While SoftBank had said in March it planned to list Arm in the U.S. stock market, the company’s IPO registration shows that it is pressing ahead with the blockbuster offering despite adverse market conditions.
U.S. IPOs, excluding listings for special purpose acquisition companies, are down about 22% to a total of just $2.35 billion year-to-date, according to Dealogic, as stock market volatility and economic uncertainty put many IPO hopefuls off.
Arm plans to sell its shares on Nasdaq later this year, seeking to raise between $8 billion and $10 billion, the sources said.
The sources cautioned that the exact timing and size of the IPO are subject to market conditions and asked not to be identified because the matter is confidential.
SoftBank and Arm declined to comment.
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There are signs that the IPO market is beginning to thaw. Johnson & Johnson Inc is preparing to list its consumer health business Kenvue Inc in New York next week, hoping to raise about $3.5 billion. SoftBank has been targeting a listing for Arm since its deal to sell the chip designer to Nvidia Corp for $40 billion collapsed last year because of objections from U.S. and European antitrust regulators.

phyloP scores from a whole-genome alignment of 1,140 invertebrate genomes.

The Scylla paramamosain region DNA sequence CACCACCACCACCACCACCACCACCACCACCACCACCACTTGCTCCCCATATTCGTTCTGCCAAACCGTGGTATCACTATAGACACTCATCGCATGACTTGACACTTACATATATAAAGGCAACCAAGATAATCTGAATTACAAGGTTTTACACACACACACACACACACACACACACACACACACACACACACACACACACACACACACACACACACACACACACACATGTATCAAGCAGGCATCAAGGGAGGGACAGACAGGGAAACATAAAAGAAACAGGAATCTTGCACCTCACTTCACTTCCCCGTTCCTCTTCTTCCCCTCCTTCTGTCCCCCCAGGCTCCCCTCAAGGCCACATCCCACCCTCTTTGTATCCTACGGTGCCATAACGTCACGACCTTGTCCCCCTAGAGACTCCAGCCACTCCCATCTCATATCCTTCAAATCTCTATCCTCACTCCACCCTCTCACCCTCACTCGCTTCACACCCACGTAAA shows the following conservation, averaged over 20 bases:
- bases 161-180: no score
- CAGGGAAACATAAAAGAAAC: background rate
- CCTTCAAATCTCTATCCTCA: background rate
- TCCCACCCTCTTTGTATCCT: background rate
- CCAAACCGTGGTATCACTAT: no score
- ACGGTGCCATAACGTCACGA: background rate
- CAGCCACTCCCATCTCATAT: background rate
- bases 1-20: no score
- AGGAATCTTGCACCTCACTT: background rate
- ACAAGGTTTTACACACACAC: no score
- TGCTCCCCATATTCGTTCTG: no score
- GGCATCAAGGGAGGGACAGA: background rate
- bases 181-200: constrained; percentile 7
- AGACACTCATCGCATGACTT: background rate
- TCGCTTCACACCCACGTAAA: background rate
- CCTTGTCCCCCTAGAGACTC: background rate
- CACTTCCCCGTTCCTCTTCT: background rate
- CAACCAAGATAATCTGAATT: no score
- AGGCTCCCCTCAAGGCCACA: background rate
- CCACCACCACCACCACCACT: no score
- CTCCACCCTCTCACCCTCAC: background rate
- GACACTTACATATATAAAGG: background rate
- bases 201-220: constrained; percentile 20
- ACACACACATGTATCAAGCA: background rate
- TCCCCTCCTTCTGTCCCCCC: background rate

Since then, Arm’s business has fared better than the broader chip industry thanks to its focus on data center servers and personal computers that generate higher royalty payments. The company said sales were up 28% in its most recent quarter.
Arm’s IPO is expected to boost the fortunes of SoftBank, which is battling to turn around its giant Vision Fund, which has been hit by losses due to the declining valuations of many of its holdings in technology startups.
Earlier this year, Arm rebuffed a campaign from the British government to list its shares in London and said it would pursue a flotation on a U.S. exchange.
Arm’s IPO preparations are being led by Goldman Sachs Group Inc, JPMorgan Chase & Co, Barclays and Mizuho Financial Group.